Nine of every 10 food allergies results from sensitivity to any one of eight foods, the U. S. Food and Drug Administration reports. Tree walnuts and other tree nuts are among these eight food allergens. A walnut allergy typically lasts a lifetime. Walnuts can show up in baked goods, liqueur, candy, pesto, ice cream, salad dressings or toppings, and trail mixes. Walnut oil, although a good source of healthful omega-3 fatty acid, also can trigger allergies. Symptoms of a walnut allergy range from mild to life-threatening.
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Cause of Reaction
About 1.8 million people in the United States experience allergies to tree nuts, the Food Allergy and Anaphylaxis Network reports. Like other tree nuts, walnuts can cause a range of unpleasant reactions. Problems arise when your immune system mistakes walnut protein for a harmful substance and releases antibodies into your bloodstream to destroy it. These antibodies stimulate specific cells to produce histamines and other chemicals. Histamines cause the skin, digestive and respiratory symptoms generally associated with allergies. Fewer than 10 percent of tree nut allergy sufferers outgrow their condition, according to the American College of Allergy, Asthma and Immunology.
Symptoms of allergic reactions to walnuts usually appear no more than four hours after exposure. They often surface within a few minutes. Hives around the mouth that spread to other parts of your body are typical early signs. Rashes and swollen eyelids often follow, along with watery eyes and nasal congestion. Diarrhea or vomiting, wheezing, labored breathing and asthma attacks may occur. Simply touching walnuts can trigger allergic responses in some people. If walnut proteins enter your skin through a wound, the reaction can equal or exceed that from consuming them. Allergic symptoms usually subside within 24 hours.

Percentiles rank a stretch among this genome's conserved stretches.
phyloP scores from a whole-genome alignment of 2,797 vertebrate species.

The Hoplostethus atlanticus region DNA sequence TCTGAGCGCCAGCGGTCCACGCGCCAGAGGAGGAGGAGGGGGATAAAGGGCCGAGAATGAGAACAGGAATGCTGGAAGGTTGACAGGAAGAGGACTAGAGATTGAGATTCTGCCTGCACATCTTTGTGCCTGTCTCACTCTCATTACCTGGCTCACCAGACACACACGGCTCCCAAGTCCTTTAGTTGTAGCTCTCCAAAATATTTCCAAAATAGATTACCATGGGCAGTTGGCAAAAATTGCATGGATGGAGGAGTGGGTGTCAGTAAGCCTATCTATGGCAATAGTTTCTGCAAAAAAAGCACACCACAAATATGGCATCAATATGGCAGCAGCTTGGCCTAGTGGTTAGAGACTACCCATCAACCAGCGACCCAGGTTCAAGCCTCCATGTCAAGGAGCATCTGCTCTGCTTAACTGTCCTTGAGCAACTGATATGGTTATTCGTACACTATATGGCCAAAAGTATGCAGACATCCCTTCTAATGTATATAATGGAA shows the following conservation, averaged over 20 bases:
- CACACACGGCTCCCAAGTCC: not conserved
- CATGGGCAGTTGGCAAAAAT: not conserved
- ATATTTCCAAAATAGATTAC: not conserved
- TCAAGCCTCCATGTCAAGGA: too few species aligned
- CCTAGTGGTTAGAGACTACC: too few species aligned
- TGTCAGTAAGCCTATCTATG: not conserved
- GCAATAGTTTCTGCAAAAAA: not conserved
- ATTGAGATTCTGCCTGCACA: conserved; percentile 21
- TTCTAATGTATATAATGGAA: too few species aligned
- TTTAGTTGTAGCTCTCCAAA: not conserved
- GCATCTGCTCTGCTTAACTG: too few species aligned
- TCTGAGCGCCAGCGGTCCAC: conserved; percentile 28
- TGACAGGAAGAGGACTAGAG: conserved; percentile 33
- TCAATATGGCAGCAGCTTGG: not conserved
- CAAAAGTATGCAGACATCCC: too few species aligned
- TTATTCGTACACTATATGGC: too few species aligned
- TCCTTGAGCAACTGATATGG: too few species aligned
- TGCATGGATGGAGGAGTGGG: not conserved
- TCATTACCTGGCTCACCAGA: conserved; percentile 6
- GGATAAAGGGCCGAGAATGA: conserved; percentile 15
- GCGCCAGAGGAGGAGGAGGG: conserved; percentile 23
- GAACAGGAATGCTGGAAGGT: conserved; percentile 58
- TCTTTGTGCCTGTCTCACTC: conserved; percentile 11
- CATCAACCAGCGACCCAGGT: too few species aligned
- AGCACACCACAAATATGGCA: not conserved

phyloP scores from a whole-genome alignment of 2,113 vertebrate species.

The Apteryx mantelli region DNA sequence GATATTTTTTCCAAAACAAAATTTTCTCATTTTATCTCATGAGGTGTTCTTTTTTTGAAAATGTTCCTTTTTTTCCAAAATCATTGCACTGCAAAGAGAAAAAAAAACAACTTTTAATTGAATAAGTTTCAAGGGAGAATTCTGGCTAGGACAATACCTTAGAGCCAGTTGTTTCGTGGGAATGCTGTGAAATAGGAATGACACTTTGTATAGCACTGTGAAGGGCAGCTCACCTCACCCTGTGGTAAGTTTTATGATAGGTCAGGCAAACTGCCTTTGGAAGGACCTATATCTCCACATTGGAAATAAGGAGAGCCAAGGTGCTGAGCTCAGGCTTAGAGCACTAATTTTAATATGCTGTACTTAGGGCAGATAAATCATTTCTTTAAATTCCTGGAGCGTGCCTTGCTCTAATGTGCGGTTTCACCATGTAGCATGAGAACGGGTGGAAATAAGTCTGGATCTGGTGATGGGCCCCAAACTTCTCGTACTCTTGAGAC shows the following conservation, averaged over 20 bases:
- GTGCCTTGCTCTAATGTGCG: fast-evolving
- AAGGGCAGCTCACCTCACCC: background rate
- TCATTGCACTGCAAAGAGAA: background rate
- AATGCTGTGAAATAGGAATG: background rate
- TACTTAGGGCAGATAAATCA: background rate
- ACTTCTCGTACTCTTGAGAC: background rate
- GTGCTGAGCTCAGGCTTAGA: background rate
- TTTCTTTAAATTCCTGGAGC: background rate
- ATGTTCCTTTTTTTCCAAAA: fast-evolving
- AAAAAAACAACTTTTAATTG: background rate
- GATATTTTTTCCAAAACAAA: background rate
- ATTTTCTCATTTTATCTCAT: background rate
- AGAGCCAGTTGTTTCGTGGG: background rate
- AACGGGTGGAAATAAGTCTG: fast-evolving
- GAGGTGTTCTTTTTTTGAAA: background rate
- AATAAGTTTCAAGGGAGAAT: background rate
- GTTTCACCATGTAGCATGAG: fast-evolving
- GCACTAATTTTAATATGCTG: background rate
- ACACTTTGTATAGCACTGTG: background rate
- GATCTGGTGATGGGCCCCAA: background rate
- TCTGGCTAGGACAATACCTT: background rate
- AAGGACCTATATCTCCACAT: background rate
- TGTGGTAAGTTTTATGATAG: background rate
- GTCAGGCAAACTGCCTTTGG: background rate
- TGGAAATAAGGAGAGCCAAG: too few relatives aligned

Some allergic reactions progress to anaphylaxis, a serious and possibly life-threatening condition. Anaphylaxis is a state of shock that requires immediate treatment. Signs of anaphylaxis include a faint, rapid pulse; clammy, cold skin; respiratory distress; and fainting. People with known walnut allergies should always carry injectable epinephrine, widely available with a doctor's prescription, for use at anaphylactic onset. A medical bracelet identifying the condition can also be a lifesaver.
Managing Walnut Allergy
Walnuts and pecans belong to the same tree nut family. An allergic reaction to them does not necessarily indicate corresponding allergies to nuts of other families. All tree nuts, however, may be exposed to traces of walnuts during processing, because they frequently are processed on the same equipment. The only way to determine the extent of an allergy is through testing. An allergist may perform skin or blood tests, or prescribe an avoidance diet to determine whether an allergic reaction is walnut-related. If so, avoiding walnuts, pecans and any food containing them or traces of them is the only way to prevent allergic reactions.
- U.S. Food and Drug Administration; Food Allergies -- What You Need To Know; January 2011
- The Food Allergy &amp; Anaphylaxis Network: Tree Nut Allergy
- Michigan Allergy, Sinus &amp; Asthma Specialists; "Food Allergy Clinic:"; Dr. Jeffrey Tulin-Silver and Dr. Suchetha Kinhal
- American College of Allergy, Asthma and Immunology: Tree Nut Allergy